Traffic a concern
Despite the promise of new, high-paying jobs—the average salary for the 500 people projected to be employed by the Lilly development alone will be about $95,000—some nearby residents aren’t thrilled about the anticipated traffic increase.
Lin Ellis for 20 years has lived in a home on West County Road 450 North, and her property is across from the planned Lilly facility, about 1-1/2 miles north of the proposed interchange.
Ellis, who trains horses, said she worked for Lilly in Indianapolis for 40 years and is concerned about the impact the development—and the interchange—will have on traffic and her business.
“That would impact me, and it would impact people coming to my ranch directly because there’s going to be more traffic and a different configuration,” she said. “Obviously, I moved out here because I didn’t want traffic.”
Even before the LEAP project, there were discussions about adding an interchange north of Lebanon, with INDOT considering either C.R. 300 North or C.R. 450 North.
Jeff Wolfe, president of the Boone County Commissioners, said those talks go back several years, but he’s not sure whether current plans are in line with previous considerations.
“There were drawings and proposals made a couple of years ago, and then at that point in time, it was decided … not to do it, but it has come back again,” he said. Wolfe added that most residents have been so enamored with the innovation district plans that they’ve generally overlooked the interchange plans.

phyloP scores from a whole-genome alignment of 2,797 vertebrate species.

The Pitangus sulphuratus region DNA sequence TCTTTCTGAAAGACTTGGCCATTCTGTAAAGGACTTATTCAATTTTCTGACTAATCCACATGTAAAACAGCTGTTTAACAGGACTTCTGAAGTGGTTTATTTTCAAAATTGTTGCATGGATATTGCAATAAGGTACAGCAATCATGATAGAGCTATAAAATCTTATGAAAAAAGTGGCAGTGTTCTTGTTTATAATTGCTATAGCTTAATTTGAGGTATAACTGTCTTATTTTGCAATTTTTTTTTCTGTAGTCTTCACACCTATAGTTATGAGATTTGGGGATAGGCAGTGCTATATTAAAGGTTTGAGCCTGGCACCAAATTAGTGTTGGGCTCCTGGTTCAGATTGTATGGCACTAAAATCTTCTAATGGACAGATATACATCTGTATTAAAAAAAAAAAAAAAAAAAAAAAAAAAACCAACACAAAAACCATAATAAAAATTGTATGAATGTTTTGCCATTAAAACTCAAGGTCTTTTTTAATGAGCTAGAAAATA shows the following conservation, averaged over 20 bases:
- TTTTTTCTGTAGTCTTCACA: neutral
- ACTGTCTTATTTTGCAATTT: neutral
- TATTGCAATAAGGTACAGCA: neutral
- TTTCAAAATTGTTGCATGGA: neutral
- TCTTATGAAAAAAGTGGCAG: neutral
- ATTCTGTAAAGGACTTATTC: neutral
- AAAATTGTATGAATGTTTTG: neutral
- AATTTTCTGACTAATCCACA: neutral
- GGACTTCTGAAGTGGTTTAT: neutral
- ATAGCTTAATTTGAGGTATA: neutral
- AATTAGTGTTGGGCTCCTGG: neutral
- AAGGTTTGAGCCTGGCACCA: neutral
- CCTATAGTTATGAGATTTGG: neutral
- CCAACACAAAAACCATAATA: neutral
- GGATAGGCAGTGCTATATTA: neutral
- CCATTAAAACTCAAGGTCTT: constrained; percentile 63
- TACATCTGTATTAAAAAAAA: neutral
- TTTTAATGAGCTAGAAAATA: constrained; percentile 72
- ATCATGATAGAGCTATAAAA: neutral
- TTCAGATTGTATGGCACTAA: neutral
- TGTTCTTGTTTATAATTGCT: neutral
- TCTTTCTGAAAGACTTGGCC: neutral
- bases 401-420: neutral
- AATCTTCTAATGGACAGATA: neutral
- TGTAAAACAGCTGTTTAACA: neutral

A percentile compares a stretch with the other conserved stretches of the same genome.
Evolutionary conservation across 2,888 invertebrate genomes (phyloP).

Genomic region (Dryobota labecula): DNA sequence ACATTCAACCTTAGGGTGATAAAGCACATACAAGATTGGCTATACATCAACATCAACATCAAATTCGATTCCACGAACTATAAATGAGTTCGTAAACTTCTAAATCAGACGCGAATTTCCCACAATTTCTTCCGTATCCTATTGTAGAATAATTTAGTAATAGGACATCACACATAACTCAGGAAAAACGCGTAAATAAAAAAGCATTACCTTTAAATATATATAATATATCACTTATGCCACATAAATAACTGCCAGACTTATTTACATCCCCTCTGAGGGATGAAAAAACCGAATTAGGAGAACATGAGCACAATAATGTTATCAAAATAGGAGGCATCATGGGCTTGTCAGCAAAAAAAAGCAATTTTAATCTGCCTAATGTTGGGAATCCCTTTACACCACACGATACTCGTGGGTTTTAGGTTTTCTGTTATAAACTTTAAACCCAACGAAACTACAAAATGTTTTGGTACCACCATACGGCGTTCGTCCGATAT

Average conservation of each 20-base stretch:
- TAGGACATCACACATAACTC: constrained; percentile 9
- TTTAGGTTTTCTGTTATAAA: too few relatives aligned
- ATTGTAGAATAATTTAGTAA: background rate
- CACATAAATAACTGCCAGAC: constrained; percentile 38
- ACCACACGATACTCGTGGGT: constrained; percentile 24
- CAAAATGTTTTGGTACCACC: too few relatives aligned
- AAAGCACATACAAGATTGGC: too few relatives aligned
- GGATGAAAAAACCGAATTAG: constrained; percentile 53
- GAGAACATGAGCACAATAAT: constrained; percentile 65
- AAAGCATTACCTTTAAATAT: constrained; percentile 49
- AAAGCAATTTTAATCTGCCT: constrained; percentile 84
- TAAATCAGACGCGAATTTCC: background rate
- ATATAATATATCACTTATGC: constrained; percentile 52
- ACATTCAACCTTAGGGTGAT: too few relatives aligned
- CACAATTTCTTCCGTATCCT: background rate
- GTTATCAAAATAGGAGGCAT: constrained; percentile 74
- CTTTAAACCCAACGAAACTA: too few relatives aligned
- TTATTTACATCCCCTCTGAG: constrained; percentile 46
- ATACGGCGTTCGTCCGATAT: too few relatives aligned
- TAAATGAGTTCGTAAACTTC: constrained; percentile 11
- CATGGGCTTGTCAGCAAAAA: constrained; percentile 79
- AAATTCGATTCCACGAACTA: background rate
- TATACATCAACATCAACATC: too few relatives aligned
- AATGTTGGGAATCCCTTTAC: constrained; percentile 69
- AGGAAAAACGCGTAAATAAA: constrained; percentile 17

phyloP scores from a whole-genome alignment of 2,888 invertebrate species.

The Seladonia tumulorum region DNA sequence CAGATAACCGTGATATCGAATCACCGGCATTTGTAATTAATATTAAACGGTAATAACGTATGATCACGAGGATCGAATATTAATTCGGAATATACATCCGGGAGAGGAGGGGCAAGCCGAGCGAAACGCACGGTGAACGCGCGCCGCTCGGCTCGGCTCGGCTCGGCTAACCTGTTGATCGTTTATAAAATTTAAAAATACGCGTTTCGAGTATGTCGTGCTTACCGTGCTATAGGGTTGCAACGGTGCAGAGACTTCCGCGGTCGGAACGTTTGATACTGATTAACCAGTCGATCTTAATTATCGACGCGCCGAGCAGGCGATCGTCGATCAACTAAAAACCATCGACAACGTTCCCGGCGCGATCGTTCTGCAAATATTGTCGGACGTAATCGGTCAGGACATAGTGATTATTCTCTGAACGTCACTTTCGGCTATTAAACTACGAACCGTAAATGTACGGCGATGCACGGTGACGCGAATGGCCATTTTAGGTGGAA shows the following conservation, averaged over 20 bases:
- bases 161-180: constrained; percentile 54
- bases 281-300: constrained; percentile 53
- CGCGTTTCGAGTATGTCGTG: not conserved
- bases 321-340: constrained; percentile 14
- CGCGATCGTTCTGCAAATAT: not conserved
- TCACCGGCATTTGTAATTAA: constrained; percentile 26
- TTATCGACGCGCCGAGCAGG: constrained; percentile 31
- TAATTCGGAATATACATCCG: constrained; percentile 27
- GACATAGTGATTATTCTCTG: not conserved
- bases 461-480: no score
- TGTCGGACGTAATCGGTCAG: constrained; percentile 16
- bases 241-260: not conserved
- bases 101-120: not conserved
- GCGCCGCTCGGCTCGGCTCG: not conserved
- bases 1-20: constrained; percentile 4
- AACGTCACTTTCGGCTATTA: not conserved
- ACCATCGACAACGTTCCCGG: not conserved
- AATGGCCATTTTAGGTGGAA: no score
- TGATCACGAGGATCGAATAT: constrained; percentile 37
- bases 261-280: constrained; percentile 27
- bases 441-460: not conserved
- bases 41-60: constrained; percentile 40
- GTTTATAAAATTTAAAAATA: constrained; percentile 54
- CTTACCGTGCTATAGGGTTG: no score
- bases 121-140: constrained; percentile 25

Lebanon Mayor Matthew Gentry and many county officials have generally supported adding an interchange at C.R. 300 North. Gentry couldn’t immediately be reached for comment for this story.
An interchange project can take as few as three years and as long as 10 years, from the time it’s conceived to the time it opens—it just depends on the project.
INDOT has not yet determined exactly how much land—or which parcels—might be required for the interchange, but it’s possible the agency could use eminent domain to purchase the land if owners aren’t willing to negotiate a sale on their own. The process allows a government entity to force owners to sell at fair market value land needed for a project for the public good, such as transportation or infrastructure.
The Dean and Mary Jackson family, which owns much of the land on the north side of C.R. 300N, both east and west of the interstate, has agreed to sell some 136 acres in that area for use in either the LEAP district or the interstate project, or both. The Jacksons are among more than 30 owners who have agreed to sell their land to the state and have it annexed into Lebanon.
However, the state hasn’t said whether it also needs other parcels for the interchange project.